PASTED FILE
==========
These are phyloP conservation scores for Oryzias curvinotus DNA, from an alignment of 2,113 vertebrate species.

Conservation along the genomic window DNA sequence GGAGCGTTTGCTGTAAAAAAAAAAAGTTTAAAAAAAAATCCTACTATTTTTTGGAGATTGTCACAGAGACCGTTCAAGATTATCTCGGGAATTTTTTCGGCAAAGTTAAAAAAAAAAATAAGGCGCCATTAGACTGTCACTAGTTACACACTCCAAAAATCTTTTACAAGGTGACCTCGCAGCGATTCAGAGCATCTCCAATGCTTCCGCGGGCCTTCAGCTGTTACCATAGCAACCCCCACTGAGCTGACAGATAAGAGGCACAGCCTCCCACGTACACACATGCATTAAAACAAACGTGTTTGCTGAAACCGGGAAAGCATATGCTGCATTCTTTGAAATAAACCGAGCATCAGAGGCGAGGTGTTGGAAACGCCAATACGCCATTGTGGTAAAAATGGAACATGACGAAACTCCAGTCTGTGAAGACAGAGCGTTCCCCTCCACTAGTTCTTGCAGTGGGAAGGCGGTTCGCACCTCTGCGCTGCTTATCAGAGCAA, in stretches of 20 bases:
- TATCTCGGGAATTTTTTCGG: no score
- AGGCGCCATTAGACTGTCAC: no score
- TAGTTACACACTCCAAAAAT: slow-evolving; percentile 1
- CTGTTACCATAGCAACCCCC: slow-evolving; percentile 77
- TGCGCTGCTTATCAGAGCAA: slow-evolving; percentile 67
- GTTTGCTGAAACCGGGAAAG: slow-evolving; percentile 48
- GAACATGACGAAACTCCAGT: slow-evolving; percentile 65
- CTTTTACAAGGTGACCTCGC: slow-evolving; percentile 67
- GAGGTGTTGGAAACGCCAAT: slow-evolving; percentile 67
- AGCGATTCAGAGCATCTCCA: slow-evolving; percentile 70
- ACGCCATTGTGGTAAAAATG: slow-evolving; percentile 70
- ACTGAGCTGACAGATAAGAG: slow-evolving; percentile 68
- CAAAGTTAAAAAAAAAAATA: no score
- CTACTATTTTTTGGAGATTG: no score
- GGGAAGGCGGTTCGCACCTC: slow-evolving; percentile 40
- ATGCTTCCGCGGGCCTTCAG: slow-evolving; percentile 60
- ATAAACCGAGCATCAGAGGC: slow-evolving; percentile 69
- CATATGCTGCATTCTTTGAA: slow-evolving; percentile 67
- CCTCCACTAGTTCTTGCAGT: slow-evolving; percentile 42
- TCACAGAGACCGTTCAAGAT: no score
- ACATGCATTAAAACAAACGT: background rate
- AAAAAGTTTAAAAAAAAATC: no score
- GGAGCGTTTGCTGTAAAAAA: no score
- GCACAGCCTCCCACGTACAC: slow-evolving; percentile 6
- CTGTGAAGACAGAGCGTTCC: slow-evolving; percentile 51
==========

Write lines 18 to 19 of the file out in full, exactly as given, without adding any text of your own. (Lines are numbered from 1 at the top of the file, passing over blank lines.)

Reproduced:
- ATGCTTCCGCGGGCCTTCAG: slow-evolving; percentile 60
- ATAAACCGAGCATCAGAGGC: slow-evolving; percentile 69